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Accounting and a career choice

A career choice for a new graduate in 2021/22: accounting vs technology vs construction/real estate

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Good Afternoon,

I am wondering which career route you would recommend for a newbie entering the profession in 2021 considering the current economic climate.

In public accounting, I would prefer working in audit, deal advisory, or consulting services etc. On the other hand, I also have an interest in financial planning & analysis and cost accounting, as well as financial and business analyst roles in banking. However, I understand that I would probably need to pursue the CFA at some point. I as I have no interest in tax, I am not sure whether the ACA would be still the best option. I would like to work internationally and pursuing the ACA/CTA route and specialising in the UK tax system seems too limiting and unappealing to me.

Another thing is that due to the current economic climate, I plan to stay a bit longer in school and pursue a masters degree. One option is computing and information systems - I would instead become an IT consultant, data analyst/engineer, business intelligence and systems analyst, finance systems implementation specialist etc. than a software engineer writing code all day.

I've always had a keen interest in the business world (personal finance, investing, new business ventures, stock market, property development, residential construction projects etc.) and accounting & finance seemed to have the most value out of all the business school degrees contrary to marketing or general management. As I have a significant interest in real estate/construction, I am also considering MSc Real Estate Finance programmes and quantity surveying qualifications.

In my research, I came across quantity surveying which could be attainable if I went for a postgraduate diploma or conversion masters. However, I am wondering whether that would be overkill in my case. It is, in fact, a construction role even though sometimes called a 'construction accountant'. 

There is also general practice surveying now split into several specialisms. However, apart from graduate schemes at companies such as JLL or CBRE, I didn't come across many job offers or contracting opportunities. 

Any advice appreciated :)

Thank you

Replies (17)

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the sea otter
By memyself-eye
09th Dec 2020 16:25

Blimey - you need to rationalise some of your choices: Jack of all trades etc. I'm not sure an accountancy route is the right one if you have 'no interest in tax' I can assure you your future clients will.

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Replying to memyself-eye:
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By harry98
09th Dec 2020 16:39

That is what I am trying to do at the moment - choose one field which I would enjoy the most and could grow my professional career.

What I was trying to say is that I wouldn't like to specialise in tax. I thought that there were various routes available for an accountant - auditing, financial controlling, deal advisory and business development, managing costs and estimating, financial planning, IT audit and information assurance etc. I would like to finish my chartered accountancy qualification but work in a different field than tax.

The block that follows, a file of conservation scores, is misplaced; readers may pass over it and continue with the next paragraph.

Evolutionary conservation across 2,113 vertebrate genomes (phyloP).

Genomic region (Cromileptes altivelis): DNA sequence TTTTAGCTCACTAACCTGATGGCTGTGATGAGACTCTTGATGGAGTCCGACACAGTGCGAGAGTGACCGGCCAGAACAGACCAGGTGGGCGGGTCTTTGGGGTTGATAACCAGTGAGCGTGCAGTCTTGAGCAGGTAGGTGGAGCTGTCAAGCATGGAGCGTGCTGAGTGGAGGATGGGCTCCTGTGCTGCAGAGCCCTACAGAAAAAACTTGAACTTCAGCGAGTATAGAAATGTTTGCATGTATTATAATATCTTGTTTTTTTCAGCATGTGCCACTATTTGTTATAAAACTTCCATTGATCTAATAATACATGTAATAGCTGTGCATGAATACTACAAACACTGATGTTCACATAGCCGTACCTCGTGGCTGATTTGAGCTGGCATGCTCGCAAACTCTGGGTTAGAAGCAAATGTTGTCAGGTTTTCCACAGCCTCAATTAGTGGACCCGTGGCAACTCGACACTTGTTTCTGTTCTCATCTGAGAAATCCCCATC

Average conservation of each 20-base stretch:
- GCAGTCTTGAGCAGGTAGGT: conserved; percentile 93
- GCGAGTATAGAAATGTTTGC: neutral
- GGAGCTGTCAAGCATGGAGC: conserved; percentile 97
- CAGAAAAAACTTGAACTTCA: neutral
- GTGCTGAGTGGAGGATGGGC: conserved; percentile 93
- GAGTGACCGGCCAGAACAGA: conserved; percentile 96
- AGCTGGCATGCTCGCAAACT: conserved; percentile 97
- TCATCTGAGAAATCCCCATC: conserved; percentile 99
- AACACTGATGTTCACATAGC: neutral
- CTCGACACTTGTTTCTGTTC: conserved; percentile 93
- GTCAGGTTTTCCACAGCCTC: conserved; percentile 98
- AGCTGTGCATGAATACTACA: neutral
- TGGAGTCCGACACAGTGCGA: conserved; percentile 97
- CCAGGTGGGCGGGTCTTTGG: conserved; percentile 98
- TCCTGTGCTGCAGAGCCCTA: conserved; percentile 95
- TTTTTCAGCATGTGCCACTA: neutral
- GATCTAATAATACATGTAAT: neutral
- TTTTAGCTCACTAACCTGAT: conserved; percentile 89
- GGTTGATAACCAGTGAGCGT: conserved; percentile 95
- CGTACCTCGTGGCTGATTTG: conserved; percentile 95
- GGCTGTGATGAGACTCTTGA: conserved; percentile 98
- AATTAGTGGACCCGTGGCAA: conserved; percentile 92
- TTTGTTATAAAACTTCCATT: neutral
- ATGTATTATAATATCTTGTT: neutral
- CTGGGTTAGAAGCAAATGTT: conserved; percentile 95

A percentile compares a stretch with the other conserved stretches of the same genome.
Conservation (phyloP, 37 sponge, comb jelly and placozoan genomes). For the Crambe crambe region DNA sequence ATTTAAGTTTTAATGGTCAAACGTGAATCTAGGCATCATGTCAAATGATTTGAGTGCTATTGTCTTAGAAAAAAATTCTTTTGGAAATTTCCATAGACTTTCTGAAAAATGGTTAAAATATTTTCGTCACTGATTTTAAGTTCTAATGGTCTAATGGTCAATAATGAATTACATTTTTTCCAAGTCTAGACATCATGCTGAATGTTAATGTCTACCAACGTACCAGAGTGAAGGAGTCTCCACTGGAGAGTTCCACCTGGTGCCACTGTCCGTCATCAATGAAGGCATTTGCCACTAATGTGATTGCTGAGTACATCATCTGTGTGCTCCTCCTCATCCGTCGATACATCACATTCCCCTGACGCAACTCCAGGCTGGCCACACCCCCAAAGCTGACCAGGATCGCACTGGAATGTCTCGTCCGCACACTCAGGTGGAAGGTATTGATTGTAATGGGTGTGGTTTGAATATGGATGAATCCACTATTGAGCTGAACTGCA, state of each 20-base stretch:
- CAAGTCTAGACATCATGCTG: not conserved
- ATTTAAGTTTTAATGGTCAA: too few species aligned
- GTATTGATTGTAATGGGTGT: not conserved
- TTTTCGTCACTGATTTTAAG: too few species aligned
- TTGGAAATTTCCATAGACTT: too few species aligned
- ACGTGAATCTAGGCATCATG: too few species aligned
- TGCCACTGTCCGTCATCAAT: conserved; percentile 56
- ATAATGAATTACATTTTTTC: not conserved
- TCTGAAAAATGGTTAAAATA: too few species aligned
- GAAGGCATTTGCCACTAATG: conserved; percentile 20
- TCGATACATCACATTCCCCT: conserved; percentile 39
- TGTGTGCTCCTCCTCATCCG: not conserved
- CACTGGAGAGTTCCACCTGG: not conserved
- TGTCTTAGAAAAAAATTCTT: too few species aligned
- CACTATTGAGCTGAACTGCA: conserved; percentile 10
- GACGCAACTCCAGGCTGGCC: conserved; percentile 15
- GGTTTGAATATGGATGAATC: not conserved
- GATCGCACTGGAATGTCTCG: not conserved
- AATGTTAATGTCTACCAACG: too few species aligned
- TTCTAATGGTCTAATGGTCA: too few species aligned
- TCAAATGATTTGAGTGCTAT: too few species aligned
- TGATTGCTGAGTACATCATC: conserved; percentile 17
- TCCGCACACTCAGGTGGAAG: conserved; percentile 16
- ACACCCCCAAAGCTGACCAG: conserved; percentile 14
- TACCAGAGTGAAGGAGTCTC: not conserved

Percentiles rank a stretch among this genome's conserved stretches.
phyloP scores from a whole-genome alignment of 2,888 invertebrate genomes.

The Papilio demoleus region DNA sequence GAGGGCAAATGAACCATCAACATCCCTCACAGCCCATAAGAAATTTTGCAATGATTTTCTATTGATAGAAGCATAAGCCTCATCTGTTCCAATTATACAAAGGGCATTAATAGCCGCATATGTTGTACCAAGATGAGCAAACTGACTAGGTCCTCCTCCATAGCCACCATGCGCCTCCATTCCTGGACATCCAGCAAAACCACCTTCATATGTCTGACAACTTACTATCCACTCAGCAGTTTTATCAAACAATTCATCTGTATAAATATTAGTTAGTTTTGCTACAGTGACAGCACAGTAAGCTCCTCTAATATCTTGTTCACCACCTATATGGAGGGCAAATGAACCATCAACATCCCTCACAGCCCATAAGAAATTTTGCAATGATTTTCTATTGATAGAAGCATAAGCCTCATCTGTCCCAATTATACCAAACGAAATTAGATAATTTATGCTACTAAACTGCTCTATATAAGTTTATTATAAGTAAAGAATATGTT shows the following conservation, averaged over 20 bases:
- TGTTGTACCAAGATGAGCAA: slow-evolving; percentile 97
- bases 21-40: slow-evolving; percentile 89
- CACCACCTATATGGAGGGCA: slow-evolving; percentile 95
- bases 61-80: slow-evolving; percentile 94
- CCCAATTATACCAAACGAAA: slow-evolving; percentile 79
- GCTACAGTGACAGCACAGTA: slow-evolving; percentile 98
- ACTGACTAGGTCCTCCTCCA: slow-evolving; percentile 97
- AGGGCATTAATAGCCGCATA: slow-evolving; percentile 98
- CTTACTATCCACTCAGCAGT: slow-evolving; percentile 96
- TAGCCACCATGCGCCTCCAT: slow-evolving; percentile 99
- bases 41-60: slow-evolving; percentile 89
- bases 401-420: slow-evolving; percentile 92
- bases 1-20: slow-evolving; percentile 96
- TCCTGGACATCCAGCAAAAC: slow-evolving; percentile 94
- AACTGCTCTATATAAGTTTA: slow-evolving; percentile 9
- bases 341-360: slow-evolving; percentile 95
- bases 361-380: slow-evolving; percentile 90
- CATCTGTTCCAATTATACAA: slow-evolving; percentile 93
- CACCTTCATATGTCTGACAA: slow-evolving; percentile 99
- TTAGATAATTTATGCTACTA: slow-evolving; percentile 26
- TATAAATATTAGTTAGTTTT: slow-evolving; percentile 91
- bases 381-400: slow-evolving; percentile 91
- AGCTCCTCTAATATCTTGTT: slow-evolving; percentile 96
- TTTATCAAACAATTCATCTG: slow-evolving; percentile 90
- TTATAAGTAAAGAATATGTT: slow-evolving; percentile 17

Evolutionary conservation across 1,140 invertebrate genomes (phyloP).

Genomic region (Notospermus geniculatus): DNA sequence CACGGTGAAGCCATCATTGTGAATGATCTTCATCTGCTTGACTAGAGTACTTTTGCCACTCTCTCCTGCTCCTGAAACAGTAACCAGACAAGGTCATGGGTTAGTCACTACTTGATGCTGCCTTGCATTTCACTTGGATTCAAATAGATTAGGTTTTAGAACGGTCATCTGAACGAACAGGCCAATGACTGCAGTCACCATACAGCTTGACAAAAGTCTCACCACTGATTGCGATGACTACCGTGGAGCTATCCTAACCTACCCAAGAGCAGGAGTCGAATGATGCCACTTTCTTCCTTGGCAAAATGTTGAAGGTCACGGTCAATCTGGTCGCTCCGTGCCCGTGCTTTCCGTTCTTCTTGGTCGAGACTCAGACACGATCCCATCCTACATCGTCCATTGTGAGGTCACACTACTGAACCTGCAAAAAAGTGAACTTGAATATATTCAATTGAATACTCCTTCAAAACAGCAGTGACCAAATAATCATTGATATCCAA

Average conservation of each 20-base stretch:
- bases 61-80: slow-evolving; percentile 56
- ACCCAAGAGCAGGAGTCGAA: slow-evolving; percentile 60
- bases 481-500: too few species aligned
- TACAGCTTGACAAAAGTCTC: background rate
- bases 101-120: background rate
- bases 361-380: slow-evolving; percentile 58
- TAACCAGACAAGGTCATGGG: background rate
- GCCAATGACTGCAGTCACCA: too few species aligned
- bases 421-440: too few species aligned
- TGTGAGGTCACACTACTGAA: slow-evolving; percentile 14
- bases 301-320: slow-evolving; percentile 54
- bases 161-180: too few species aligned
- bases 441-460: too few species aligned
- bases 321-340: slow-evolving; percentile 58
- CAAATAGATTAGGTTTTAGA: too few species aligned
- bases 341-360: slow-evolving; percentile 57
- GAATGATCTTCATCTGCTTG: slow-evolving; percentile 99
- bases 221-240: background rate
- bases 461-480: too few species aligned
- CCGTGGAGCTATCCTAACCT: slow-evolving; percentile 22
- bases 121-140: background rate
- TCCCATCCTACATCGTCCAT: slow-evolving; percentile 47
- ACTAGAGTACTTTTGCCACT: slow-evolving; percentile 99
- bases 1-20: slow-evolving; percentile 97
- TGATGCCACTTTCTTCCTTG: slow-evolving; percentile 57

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Replying to memyself-eye:
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By harry98
09th Dec 2020 16:39

That is what I am trying to do at the moment - choose one field which I would enjoy the most and could grow my professional career.

What I was trying to say is that I wouldn't like to specialise in tax. I thought that there were various routes available for an accountant - auditing, financial controlling, deal advisory and business development, managing costs and estimating, financial planning, IT audit and information assurance etc. I would like to finish my chartered accountancy qualification but work in a different field than tax.

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My photo
By Matrix
09th Dec 2020 16:42

I would apply for the graduate programmes and see what happens. I personally wouldn’t do a Masters or pay for yourself to do the exams.

I don’t think ACA is tax related, there are just a few tax papers. Small business accounting (which is what most of the posters on here do) is more tax than reporting but it doesn’t sound like you are going in that direction anyway.

If you had ACA then it doesn’t mean you have to be an accountant forever. It is a good business grounding. Anyway, get a job offer first and then worry about it.

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Replying to Matrix:
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By harry98
09th Dec 2020 17:04

Thank you for sharing this, Matrix. I will keep an eye on graduate programmes.

That is exactly what I am planning to do - use the qualification as a grounding for a career in business.

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Replying to Matrix:
By SteveHa
29th Dec 2020 15:37

I'd go further than that re ACA. I have been predominantly employed over the past 20 years, mainly in ICAEW practices where, of course, the managing partner or partners were ACA, and they always come to me with anything other than basic or frequently recurring tax questions. (even to the point of having me do their personal Tax Returns and advising them on tax efficacy for themselves).

For my part, I have found ACA very good at business development and growth (as well as the day to day accounts stuff).

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By paul.benny
09th Dec 2020 16:44

Sorry - TLDR. Although I did skim through.